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LinuxGuy
05-21-2008, 07:01 PM
<Crossposted for further discussion>

Re: The Parallax (http://www.parallax.com) Propeller


That's super reasonable for that much processor. Looks interesting. I love microcontrollers. ;)
The 40 pi DIP Propeller is going for $12.95 or so now. That's real hard to beat for a module of any kind. I have one of them around here somewhere. I need to to find it. :) The only bad thing about the Propeller, from my perspective, is it the development software requires Windows.

I'm done working with modules that cost $59.95 or more each, especially ones with flaky development software. I have two remaining Basic Micro (http://www.basicmicro.com) modules here (a Basic Atom, and an Atom PRO), and when those are toasted I will not buy more. Both cost $59.95. The software for the Atom PRO sucks, so I don't do anything with it. The software for the Basic Atom is solid though. Both require Windows to develop for, as does the Propeller. How hard could it be to create Linux/UNIX friendly development IDEs? Maybe it's more difficult than it seems to me.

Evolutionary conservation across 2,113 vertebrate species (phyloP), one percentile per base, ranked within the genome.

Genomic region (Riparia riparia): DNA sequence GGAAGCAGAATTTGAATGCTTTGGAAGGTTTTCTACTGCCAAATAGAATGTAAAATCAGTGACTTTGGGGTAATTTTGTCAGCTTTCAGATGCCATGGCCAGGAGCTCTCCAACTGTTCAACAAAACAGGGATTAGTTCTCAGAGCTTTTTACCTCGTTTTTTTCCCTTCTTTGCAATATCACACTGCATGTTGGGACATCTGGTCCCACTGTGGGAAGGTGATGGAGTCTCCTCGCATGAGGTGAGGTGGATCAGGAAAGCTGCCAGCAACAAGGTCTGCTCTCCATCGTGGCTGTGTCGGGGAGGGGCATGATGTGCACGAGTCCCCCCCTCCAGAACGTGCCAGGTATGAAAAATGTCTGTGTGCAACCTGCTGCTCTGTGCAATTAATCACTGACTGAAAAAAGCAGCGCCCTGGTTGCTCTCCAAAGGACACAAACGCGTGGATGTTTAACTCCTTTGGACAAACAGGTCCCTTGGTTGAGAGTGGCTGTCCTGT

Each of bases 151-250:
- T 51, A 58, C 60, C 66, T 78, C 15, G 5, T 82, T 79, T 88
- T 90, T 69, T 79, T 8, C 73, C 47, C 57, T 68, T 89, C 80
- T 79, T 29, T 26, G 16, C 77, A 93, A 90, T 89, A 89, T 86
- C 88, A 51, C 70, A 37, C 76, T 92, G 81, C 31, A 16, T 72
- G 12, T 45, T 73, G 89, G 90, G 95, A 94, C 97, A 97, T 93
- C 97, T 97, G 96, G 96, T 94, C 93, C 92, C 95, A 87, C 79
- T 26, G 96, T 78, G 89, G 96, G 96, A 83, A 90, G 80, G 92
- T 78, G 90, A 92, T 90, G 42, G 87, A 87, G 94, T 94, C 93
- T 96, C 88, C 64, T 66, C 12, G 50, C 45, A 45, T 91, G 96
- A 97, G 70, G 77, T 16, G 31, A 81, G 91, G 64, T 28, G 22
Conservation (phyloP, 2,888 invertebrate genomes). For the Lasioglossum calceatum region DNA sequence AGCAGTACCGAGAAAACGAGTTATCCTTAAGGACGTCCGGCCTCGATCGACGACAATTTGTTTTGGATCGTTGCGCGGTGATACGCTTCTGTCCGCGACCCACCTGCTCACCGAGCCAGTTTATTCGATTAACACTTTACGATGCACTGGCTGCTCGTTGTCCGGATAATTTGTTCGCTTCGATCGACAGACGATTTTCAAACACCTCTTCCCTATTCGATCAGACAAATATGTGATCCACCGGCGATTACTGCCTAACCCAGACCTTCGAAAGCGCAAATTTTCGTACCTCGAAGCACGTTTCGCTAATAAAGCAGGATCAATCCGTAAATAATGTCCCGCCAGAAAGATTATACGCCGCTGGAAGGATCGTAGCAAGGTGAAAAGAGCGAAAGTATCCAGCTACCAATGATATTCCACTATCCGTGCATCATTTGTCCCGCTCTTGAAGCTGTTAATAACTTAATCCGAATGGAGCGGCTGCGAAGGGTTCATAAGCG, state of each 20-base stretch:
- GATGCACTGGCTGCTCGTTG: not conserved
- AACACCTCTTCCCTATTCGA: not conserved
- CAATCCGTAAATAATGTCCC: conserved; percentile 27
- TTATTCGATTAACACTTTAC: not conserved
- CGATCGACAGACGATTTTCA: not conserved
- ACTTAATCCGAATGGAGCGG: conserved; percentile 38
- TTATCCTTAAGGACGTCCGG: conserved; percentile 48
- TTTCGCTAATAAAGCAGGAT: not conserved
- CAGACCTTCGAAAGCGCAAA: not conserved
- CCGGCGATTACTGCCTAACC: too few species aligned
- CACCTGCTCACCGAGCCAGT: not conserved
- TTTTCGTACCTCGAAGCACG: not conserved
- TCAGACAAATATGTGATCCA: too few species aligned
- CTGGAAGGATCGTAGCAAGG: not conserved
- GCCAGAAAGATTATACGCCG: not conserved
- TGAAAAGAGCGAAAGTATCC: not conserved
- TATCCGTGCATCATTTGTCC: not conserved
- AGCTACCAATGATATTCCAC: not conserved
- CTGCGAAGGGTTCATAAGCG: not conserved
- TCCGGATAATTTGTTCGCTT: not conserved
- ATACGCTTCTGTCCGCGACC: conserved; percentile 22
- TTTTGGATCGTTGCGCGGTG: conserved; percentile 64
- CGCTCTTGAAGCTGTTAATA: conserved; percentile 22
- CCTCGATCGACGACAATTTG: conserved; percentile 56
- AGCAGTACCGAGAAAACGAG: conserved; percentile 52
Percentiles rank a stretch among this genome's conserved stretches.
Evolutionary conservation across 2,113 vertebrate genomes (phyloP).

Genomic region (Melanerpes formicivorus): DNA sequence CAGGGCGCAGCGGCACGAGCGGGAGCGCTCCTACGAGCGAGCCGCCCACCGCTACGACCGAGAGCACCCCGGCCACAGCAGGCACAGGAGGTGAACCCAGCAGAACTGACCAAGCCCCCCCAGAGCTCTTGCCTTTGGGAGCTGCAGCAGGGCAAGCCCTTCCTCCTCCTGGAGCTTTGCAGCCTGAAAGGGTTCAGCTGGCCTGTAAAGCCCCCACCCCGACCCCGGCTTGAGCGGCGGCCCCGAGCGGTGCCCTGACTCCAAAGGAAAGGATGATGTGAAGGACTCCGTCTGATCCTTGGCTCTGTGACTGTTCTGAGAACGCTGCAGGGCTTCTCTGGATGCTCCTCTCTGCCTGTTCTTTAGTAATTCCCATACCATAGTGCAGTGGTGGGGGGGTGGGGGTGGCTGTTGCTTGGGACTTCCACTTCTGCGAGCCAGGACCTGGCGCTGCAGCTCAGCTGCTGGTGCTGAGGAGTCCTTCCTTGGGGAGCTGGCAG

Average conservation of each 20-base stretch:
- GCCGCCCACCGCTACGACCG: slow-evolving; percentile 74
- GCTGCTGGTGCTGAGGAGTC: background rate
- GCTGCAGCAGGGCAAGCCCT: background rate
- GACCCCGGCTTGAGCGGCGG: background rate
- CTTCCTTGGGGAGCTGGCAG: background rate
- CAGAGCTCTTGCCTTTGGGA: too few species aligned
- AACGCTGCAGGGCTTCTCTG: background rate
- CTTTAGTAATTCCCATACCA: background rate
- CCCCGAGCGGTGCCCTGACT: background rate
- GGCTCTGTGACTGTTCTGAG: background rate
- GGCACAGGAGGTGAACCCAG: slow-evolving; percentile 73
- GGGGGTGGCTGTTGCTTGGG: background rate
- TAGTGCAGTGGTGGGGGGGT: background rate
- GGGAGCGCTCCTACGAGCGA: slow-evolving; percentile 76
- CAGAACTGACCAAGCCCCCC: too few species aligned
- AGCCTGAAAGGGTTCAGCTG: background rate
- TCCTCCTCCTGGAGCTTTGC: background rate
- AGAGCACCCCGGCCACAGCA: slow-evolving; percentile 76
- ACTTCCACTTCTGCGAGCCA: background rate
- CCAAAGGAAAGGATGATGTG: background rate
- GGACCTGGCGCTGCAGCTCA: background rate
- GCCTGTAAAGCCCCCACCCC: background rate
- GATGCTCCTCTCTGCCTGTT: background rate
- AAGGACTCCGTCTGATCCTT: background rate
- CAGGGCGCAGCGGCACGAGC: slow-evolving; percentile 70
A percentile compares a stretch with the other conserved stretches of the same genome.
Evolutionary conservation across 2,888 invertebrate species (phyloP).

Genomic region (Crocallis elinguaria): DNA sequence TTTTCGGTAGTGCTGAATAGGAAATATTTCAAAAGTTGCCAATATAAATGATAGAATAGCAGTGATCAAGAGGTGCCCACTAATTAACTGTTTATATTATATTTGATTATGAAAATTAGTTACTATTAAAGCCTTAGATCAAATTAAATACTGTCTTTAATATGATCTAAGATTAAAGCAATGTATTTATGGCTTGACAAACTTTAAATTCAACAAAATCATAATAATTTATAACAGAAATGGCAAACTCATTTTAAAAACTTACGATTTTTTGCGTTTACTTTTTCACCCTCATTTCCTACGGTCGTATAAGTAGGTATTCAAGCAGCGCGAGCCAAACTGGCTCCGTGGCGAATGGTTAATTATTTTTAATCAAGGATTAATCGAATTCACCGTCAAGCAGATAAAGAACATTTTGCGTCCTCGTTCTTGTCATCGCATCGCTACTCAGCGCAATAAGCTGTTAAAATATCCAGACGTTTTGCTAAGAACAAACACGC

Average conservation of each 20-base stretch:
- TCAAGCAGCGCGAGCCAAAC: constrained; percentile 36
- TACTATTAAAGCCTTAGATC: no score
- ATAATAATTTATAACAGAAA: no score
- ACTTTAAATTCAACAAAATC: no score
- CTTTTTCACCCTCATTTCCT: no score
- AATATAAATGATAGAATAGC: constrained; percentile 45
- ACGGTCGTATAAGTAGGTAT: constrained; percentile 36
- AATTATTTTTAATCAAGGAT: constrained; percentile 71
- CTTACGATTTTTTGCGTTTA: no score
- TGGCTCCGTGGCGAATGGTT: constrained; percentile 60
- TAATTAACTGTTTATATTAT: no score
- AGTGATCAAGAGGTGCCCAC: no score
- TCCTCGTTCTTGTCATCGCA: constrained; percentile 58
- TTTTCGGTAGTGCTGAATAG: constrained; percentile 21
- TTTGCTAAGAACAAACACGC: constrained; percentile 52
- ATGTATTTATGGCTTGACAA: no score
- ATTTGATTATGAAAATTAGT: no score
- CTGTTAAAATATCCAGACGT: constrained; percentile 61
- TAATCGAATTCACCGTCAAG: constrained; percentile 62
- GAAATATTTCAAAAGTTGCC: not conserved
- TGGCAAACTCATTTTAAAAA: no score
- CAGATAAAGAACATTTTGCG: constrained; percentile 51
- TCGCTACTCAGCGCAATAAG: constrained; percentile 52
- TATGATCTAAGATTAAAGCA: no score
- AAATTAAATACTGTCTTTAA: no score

It's C programmable and Linux development friendly for me from now on, as much as possible. I think Propeller could be an exception though, and it's very inexpensive for what you get. It wouldn't hurt as much to blow a Propeller as it would a module that costs $59.95 or more.

8-Dale

Wingzero01w
05-21-2008, 09:28 PM
The only thing about propeller is it requires knowledge of both low level assembler/high level spin, after you get through that, you can take advantage of its features.

Im still trying to get ahold of the chips you mentioned to me before on another thread to start embedded computing. At the same time im looking for a powerful chip for a board i want to make. Im looking for a fast (200+ Mhz) low pin (44-300) with decent memory and usb/i2c and all those types of interfaces.